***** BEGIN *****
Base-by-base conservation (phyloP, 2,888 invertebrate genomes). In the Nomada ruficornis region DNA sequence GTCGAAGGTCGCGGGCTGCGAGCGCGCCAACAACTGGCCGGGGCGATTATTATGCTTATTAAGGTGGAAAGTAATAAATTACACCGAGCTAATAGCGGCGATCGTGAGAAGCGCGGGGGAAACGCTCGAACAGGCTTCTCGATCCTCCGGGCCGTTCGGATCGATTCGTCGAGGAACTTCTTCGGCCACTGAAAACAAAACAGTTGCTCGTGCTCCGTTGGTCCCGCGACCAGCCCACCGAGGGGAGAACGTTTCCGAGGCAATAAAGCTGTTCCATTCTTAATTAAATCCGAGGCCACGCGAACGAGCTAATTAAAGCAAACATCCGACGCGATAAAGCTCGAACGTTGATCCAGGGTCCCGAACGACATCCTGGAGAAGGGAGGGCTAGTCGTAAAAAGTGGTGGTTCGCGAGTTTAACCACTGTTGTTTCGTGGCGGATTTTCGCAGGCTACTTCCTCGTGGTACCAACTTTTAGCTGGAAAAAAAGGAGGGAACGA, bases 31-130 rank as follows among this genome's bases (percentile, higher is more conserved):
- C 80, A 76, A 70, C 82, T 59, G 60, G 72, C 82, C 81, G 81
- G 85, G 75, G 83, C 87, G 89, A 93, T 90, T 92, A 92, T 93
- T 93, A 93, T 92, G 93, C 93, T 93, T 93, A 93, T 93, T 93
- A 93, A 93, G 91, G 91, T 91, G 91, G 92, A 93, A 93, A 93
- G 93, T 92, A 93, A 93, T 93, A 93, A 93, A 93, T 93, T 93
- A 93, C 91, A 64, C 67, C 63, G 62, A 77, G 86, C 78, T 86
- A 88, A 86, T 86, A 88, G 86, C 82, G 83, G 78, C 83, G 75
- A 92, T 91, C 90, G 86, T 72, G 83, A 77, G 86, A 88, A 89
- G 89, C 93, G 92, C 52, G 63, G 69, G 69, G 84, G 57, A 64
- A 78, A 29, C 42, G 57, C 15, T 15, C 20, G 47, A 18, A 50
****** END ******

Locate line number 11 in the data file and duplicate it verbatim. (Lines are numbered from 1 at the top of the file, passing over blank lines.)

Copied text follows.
- A 78, A 29, C 42, G 57, C 15, T 15, C 20, G 47, A 18, A 50